Why Rolling the Dice is The Best Way To Make Most Decisions in a Startup

If you’re building a startup, you’re probably making a lot of decisions. And most of them probably don’t matter so much.

That’s why the guy working on the perfect business plan for 5 years while doing his 9-to-5 is even more clueless than you think.

When you’re running an early-stage startup, you are usually operating in an uncertain environment, with extremely scarce resources and your data samples are probably too small to be statistically significant.

Given those constraints, spending a lot of times building a list of pros and cons, attributing each of those points a probability percentage and an importance score, and picking the optimal path is kind of useless.

Decision theory won’t help you, buddy. This is real life and it’s going to be messy.

The reality is that you have no clue where each path will lead and the last thing you should do is stop running. You’re a kid running away in a dark forest, and you feel the breath of an ogre in the back your neck. The smartest thing you can do is to avoid slowing down at the crossroads.

Furthermore, you have a gigantic advantage over the incumbents. Making a mistake probably won’t cost you much, as you’re not making much money. If your daily sales drop by 50% as a result of your mistake, you lose $50 assuming your daily sales are only $100 and you learn something valuable.

This is a huge advantage, as your competitors might not be able to afford the same learning, since they might lose hundred of thousands of dollars by doing the same mistake.

It’s especially true for fintech startups like Hardbacon, that are at an immense resource disadvantage compared with the financial institutions they are (on some levels) out-innovating.

Fintech startups like Hardbacon can strive despite their huge resource disadvantage because large banks just can’t afford to take any decision lightly. Everything must go through so many gatekeepers that it’s extremely long and hard to implement any kind of changes. In their cases, it kind of make sense to hire consultants, or even to have an internal consultant (which are a thing, can you believe it?) to prepare a report, in order to increase the odds of making the right decision.


Everything is Good on The Fucking Menu

When I go to a restaurant, I either pick a meal by putting my finger at random on the menu or asking what’s the waiter’s favourite meal and ordering just that. I’m rolling the dice and guess what? I don’t remember being served shoelaces or anything disgusting for diner. What matters in term of dining optimization is the restaurant you pick; what you order inside the restaurant rarely does.

Similarly, what matter for a startup is the co-founders and early employees you pick. That’s why I put in place a Google-like recruitment process for the digital marketer we’re looking for, but won’t spend a 5 minutes deciding if we should use software A or software B for our marketing automation. The right answer is probably something like betting on the cheapest or the one we’re already familiar with. A or B will do the job, so why waste time on this?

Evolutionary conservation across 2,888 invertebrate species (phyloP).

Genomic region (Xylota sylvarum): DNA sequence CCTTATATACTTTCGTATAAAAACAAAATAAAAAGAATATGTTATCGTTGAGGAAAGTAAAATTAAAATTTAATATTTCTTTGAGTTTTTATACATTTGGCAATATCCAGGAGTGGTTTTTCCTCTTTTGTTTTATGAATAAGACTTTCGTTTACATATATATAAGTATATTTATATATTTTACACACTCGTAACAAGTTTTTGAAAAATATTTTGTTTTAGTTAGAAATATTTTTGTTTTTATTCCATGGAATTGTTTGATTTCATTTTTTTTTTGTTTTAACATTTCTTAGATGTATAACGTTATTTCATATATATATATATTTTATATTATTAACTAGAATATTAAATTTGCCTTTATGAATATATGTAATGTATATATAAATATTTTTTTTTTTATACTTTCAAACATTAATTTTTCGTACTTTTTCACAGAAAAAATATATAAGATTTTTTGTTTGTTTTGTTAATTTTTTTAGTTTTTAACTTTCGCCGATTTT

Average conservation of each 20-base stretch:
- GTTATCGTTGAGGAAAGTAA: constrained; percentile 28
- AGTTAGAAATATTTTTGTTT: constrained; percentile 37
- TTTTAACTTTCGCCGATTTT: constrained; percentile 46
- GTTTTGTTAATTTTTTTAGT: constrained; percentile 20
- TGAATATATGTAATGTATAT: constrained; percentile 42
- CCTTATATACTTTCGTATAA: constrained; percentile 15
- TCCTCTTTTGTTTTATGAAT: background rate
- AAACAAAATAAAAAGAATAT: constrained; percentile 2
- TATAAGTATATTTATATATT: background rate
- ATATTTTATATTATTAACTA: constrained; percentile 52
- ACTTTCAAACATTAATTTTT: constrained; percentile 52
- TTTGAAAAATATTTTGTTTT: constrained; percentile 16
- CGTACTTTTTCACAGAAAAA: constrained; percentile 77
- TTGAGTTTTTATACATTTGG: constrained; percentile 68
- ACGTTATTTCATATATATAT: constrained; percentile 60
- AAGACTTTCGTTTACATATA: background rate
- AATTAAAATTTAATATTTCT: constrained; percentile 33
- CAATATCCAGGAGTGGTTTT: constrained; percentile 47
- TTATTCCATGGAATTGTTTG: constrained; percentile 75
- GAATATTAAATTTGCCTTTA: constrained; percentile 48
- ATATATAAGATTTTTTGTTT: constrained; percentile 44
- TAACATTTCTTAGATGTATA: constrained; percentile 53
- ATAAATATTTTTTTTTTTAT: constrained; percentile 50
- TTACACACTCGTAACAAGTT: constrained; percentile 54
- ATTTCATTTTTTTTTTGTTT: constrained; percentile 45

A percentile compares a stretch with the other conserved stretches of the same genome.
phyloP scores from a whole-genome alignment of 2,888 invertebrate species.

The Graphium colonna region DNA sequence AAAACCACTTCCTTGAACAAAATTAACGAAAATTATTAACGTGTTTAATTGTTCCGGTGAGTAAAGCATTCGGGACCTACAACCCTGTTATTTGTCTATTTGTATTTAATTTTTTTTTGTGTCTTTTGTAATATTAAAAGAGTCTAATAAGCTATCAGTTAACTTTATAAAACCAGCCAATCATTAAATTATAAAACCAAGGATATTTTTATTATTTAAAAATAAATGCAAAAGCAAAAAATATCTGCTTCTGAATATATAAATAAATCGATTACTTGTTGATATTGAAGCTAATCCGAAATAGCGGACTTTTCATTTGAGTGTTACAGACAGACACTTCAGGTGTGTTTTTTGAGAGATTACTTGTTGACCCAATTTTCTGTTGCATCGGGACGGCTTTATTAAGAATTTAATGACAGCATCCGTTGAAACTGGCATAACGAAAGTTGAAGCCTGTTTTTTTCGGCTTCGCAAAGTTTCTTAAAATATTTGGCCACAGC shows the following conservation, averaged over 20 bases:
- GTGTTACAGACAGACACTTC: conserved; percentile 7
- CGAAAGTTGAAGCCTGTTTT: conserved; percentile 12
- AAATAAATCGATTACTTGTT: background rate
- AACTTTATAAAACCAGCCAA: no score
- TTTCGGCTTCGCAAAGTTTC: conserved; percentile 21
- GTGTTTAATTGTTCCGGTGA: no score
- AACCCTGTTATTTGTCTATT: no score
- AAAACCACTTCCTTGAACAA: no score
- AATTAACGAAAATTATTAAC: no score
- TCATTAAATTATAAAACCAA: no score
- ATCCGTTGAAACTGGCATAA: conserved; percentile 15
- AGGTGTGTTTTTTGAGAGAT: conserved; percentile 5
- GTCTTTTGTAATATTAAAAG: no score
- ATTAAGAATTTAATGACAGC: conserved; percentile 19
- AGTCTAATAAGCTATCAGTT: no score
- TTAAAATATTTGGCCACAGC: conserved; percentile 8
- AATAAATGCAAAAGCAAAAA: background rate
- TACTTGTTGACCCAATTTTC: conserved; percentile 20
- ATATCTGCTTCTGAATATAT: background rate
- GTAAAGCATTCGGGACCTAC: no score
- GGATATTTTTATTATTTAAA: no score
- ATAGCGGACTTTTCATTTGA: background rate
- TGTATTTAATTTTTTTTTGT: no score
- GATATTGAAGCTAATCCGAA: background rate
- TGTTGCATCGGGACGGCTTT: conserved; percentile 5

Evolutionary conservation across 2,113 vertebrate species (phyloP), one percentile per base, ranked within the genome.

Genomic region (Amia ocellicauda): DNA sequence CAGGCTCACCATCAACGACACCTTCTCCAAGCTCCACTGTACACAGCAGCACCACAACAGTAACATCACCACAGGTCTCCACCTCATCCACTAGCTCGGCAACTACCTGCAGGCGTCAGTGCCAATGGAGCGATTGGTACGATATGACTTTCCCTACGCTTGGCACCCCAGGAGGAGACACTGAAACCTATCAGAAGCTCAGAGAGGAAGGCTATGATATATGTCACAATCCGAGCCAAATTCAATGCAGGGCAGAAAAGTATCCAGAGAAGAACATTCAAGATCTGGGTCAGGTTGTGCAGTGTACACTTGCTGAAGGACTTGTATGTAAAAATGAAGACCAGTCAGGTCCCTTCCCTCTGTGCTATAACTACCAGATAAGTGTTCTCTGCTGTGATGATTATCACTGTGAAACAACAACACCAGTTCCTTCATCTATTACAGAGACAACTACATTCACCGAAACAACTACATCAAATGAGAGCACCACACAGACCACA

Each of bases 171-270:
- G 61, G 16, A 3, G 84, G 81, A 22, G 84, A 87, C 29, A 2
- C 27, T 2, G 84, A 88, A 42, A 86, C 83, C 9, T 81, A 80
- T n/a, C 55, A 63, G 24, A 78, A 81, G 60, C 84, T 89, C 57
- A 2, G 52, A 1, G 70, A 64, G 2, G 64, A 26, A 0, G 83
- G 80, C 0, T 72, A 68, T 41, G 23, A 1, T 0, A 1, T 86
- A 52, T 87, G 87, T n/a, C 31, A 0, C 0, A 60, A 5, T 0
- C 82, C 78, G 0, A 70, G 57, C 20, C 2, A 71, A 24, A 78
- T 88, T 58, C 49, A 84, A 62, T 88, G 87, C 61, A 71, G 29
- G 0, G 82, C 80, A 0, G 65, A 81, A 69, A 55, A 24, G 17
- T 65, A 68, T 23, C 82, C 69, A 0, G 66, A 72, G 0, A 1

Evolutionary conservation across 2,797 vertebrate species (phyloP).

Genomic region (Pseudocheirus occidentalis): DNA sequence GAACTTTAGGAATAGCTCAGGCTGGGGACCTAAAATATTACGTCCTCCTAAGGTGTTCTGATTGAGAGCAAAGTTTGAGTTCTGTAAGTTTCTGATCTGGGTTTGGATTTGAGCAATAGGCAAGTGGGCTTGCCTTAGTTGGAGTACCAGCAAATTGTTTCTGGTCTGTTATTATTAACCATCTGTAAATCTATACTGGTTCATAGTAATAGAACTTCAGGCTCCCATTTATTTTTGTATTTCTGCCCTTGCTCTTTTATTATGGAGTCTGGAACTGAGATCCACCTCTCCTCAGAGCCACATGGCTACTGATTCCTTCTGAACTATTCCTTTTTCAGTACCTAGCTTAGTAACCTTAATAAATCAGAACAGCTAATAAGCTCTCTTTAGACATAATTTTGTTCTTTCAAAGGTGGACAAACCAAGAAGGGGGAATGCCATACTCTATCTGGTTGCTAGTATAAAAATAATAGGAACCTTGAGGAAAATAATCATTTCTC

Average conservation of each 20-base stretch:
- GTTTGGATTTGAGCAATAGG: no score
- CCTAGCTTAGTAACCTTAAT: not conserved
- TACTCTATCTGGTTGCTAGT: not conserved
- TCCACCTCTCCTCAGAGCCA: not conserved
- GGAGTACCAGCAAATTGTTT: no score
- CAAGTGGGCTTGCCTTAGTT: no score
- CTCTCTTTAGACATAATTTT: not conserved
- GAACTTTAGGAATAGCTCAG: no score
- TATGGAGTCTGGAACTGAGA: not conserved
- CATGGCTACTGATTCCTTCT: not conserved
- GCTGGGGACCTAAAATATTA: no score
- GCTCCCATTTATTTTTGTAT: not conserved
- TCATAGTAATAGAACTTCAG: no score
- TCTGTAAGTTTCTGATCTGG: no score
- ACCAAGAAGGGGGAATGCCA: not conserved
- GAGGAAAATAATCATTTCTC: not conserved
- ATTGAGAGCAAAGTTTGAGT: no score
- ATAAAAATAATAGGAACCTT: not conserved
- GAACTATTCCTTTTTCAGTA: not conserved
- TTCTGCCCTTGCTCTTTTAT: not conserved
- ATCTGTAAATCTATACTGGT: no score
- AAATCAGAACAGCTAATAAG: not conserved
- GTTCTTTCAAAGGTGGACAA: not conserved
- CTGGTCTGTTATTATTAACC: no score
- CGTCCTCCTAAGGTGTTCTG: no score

Another decision that matters a lot is the problem your startup is solving. You should think long and hard about that, preferably before launching your startup.

Even product decisions should not be overthought. The truth is you need a good hypothesis, and a way to test it. You also need to spend time talking to your customers.

But since you’re probably going to be proven wrong a couple of times before you get it right, don’t waste too much time deciding between two features. Build one of them and see what happens.

At the beginning, usage data is not statistically significant, so look at those data points, but more importantly, call your customers to understand why they use or don’t use this or that. But the thing you really need to do is spend your time doing and not deciding.

Most of the time, you should probably just listen to your gut when making a decision for your startup. What’s important is to act swiftly, as moving fast is one of your main competitive advantages. Or roll the dice. Whatever works for you.

In other words, stop wasting your time reading articles about other startups and get shit done. And make mistakes. If you don’t believe me, I’ll leave you with a quote from George Patton, one of the best generals in US military history : “A good plan, violently executed now, is better than a perfect plan executed next week.”



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